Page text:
The font of all knowledge…
… was the headline on a lovely essay in yesterday’s Financial Times by Tom Vanderbilt. The peg for it was the announcement last January by the US State Department that it was ditching Courier New 12 as its official font and switching to Times New Roman 14. Not a promising subject, you’d think, but Mr Vanderbilt wove a lovely thought-provoking piece around it. Here are some of the thoughts he provoked in this reader.
1. We take typefaces for granted, but actually they are an extraordinarily important part of our daily environment. They often communicate instantly — almost subliminally — the identy of the sender of a message. For example, Eric Gill’s sans-serif typeface — Gill Sans — always evokes the BBC for me. And, as Mr Vanderbilt argues, it still stands as a symbol of modernity even though it’s 75 years old!
2. Courier became a dominant font by historical accident. It was designed for the IBM electric typewriters which dominated US (and later Western) offices in the 1960s and early 1970s. More importantly, IBM (for some reason) omitted to take a proprietary stake in it — so effectively Courier was released as an open source product! Because the US government used IBM typewriters, Courier therefore became synonomous with official documents, and also documents issued by US courts and legal firms. Which brings me to tangential thought number…
3. Memories of Charles Alan Wright, a famous US academic lawyer who was a good friend and was a member of the same two Cambridge colleges as me. He died in 2000. Charlie was an exceedingly eminent member of his profession: he acted as Richard Nixon’s lawyer in the closing period of his presidency; and for other clients he appeared three times before the US Supreme Court — and won twice. He was an amazingly prolific writer, reeling off long essays on legal and other topics, letters, reviews and reports. And all in Courier 12. So I never see the font without thinking of Charlie, and remembering one lovely thing he did.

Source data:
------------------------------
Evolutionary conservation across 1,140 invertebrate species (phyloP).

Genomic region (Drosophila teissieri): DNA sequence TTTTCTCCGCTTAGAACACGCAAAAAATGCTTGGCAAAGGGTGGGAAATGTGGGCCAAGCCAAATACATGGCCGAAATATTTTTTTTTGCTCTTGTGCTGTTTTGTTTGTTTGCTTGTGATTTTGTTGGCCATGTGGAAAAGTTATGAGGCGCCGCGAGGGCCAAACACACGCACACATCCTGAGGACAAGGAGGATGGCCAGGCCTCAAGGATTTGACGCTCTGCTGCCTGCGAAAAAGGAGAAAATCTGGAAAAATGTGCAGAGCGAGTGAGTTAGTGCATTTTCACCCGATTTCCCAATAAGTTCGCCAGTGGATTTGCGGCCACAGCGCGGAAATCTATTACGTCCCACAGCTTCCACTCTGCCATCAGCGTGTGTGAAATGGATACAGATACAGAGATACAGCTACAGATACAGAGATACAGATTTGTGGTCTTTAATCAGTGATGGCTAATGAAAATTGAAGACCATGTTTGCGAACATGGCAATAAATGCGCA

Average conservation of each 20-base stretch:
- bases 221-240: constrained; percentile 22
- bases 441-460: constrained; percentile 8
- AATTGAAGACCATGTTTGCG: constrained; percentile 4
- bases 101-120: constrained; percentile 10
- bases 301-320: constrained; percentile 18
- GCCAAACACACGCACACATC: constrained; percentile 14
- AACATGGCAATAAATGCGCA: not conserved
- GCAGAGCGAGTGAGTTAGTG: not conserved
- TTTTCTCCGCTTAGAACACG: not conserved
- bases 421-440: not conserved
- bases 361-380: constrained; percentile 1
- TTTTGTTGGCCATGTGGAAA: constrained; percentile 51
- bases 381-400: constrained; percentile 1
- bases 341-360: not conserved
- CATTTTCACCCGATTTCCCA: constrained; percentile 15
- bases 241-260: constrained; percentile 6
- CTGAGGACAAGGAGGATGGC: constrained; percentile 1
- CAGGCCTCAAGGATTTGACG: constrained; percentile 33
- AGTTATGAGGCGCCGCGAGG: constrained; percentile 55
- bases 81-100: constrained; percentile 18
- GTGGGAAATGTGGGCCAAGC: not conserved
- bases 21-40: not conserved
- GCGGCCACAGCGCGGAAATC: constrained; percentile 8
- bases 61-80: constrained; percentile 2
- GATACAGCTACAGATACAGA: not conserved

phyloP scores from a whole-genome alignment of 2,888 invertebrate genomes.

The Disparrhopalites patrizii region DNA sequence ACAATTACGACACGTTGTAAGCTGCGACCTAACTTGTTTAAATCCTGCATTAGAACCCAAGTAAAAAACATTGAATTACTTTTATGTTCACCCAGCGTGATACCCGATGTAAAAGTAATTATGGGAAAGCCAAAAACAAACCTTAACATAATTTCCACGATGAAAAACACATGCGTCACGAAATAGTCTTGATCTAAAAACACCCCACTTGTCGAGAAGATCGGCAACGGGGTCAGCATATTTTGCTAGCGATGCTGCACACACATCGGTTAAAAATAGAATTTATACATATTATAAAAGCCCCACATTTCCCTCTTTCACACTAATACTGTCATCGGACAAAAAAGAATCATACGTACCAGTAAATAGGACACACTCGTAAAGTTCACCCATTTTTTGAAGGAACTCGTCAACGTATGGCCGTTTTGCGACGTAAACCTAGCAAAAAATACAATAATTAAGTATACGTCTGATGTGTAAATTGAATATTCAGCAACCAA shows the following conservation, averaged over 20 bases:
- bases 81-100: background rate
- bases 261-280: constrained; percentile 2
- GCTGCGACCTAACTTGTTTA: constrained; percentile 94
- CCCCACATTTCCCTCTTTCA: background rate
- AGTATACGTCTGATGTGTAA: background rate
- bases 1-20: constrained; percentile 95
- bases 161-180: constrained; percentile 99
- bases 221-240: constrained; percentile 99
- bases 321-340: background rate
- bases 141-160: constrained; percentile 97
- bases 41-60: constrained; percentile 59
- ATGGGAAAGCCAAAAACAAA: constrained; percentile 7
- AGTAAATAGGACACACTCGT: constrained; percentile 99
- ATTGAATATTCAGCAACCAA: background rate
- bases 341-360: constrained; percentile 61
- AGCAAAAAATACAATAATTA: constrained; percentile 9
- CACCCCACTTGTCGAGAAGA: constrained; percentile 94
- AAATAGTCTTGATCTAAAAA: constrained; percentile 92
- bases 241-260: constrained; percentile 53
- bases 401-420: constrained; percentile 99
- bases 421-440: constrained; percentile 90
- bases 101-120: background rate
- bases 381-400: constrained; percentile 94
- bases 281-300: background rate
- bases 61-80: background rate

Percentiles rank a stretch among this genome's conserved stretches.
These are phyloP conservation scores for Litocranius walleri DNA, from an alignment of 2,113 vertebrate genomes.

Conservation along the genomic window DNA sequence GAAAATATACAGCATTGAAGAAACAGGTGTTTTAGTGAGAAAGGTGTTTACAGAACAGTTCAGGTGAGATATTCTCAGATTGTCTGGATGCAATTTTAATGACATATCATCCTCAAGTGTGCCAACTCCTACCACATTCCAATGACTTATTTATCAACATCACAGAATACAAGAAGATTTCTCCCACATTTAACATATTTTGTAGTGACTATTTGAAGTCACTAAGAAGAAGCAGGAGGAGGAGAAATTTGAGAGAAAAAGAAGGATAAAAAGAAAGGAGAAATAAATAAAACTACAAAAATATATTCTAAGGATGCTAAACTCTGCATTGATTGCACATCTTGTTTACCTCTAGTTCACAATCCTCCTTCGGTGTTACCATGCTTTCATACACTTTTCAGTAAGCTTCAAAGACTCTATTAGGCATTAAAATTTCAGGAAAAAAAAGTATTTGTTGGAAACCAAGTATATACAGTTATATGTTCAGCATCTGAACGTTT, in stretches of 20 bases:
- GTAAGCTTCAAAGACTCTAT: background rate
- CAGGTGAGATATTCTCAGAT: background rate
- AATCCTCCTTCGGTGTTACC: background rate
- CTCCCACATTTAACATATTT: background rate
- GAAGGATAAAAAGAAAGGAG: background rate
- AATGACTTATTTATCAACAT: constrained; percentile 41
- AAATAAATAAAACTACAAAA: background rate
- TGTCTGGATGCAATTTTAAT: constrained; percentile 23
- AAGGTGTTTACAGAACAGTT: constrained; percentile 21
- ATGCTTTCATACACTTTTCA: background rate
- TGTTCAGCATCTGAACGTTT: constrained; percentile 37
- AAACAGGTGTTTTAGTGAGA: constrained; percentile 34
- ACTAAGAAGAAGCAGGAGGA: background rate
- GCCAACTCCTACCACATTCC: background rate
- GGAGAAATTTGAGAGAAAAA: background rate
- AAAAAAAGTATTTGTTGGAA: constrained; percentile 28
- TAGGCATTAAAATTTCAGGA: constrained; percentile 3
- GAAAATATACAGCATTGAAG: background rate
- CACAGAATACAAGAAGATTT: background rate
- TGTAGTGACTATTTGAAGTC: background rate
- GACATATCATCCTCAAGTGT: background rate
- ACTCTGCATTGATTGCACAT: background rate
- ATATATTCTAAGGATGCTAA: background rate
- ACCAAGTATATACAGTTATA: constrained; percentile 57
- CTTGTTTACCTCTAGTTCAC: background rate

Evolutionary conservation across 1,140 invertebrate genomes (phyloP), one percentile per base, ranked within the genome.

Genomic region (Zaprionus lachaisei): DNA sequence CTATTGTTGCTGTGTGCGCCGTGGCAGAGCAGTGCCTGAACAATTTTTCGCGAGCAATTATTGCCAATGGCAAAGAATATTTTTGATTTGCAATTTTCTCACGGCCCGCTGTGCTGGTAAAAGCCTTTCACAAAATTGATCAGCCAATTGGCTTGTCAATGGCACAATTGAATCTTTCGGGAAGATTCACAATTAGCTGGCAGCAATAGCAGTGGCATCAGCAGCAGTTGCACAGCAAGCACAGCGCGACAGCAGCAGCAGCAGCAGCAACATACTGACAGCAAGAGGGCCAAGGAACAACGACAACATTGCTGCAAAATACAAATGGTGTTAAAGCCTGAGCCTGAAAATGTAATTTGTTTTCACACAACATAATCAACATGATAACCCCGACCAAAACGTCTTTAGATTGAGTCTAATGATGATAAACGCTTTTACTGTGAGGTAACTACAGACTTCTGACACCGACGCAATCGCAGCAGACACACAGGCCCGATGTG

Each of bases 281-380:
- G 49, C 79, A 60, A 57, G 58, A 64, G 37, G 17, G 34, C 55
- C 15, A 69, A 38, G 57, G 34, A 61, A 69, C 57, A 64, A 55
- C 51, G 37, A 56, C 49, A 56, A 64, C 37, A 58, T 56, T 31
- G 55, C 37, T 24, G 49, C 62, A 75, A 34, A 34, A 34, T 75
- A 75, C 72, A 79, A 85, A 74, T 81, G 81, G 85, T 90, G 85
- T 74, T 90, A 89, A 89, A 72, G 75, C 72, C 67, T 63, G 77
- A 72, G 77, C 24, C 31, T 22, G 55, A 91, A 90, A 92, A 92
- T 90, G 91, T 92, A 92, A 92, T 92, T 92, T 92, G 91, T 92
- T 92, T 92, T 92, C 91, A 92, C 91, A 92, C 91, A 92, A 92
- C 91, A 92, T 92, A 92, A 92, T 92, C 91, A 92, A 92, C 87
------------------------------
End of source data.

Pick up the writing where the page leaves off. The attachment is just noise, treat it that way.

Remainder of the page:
In the Autumn of 1999 he visited Cambridge and there was a dinner for him in Emmanuel. My book had just been published, and I had just received two of the first hardback copies from the publisher. I gave one to Charlie with a dedication to him and thought no more of it. Indeed, I didn’t really expect him to read it — after all, what interest would a history of the Net have for an academic lawyer? But on the way back across the Atlantic on the QE2 (he always travelled in style — Concorde out, QE2 back) he read it thoroughly — and then posted the first ‘reader’s review’ on Amazon! I’ve no doubt that he printed off the draft in Courier 12. He was a devout Republican and very conservative in many ways. But he had a fine mind and a generous heart, and I miss him still.
4. Courier also reminds me of another lawyer friend — Larry Lessig, who is one of the great figures of our time, and now Professor of Law at Stanford. When I first started reading Larry’s stuff — long before his Code book — it was all aimed at legal audiences, and written in Courier. (Larry still uses an antique typewriter font for his lecture slides.) One of my ambitions is to live long enough to see him appointed to the Supreme Court. But I guess we will have to wait for a different kind of American President for that to be possible.